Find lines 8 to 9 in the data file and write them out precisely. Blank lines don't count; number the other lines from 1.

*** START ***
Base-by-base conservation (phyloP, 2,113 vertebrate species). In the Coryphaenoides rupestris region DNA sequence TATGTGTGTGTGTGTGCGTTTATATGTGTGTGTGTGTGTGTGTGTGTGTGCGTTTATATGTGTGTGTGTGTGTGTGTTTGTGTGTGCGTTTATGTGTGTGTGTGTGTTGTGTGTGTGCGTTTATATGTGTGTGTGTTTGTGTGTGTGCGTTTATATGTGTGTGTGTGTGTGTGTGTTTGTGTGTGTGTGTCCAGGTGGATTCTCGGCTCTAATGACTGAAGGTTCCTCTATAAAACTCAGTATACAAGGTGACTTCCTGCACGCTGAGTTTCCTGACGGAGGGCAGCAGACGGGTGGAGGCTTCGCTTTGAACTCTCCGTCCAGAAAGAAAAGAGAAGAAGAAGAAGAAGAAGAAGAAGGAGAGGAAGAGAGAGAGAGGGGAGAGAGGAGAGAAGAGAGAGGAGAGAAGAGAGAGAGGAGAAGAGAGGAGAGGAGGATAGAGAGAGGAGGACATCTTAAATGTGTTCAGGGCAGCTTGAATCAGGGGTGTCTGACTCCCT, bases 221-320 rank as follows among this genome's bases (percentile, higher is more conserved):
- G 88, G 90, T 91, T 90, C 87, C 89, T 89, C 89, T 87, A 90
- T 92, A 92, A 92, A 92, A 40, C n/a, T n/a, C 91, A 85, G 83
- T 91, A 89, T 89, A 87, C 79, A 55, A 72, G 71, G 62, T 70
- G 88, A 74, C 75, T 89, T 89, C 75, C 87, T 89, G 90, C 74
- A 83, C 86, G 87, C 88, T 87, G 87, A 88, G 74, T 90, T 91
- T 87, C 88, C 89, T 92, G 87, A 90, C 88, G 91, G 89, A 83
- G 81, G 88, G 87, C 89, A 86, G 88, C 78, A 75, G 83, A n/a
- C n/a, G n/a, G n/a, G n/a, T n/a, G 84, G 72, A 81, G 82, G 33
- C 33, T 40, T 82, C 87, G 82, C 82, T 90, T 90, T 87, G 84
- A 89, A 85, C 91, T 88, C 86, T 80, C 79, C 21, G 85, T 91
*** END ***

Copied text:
- G 81, G 88, G 87, C 89, A 86, G 88, C 78, A 75, G 83, A n/a
- C n/a, G n/a, G n/a, G n/a, T n/a, G 84, G 72, A 81, G 82, G 33